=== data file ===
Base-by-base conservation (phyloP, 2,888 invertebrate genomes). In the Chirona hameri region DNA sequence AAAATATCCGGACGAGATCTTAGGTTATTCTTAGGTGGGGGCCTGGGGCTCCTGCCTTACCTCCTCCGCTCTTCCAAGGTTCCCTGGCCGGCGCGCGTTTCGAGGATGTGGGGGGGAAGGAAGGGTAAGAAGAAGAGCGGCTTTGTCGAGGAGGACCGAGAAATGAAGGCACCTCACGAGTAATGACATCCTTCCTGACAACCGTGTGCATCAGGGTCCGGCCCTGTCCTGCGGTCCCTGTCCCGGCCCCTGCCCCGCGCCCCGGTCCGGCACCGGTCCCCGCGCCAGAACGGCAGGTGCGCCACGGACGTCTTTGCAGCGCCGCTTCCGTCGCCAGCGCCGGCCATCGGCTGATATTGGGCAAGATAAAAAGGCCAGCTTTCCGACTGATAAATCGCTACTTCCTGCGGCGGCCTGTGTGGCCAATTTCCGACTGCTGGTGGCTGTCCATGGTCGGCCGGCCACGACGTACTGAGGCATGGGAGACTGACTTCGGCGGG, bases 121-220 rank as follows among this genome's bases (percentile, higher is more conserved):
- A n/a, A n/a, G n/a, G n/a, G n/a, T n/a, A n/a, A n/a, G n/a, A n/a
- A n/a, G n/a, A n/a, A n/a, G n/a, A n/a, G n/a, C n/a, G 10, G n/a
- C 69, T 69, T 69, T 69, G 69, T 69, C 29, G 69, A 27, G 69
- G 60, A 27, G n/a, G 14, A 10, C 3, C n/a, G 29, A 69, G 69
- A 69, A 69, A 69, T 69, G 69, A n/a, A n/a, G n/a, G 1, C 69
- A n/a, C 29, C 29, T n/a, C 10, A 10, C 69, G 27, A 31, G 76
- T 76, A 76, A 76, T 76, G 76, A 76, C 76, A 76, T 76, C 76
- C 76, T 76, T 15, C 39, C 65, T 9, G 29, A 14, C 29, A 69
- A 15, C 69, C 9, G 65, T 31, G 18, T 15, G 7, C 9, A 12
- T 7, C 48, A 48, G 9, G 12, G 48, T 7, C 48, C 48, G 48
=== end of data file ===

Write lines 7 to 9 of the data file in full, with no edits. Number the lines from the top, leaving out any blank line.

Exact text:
- A n/a, C 29, C 29, T n/a, C 10, A 10, C 69, G 27, A 31, G 76
- T 76, A 76, A 76, T 76, G 76, A 76, C 76, A 76, T 76, C 76
- C 76, T 76, T 15, C 39, C 65, T 9, G 29, A 14, C 29, A 69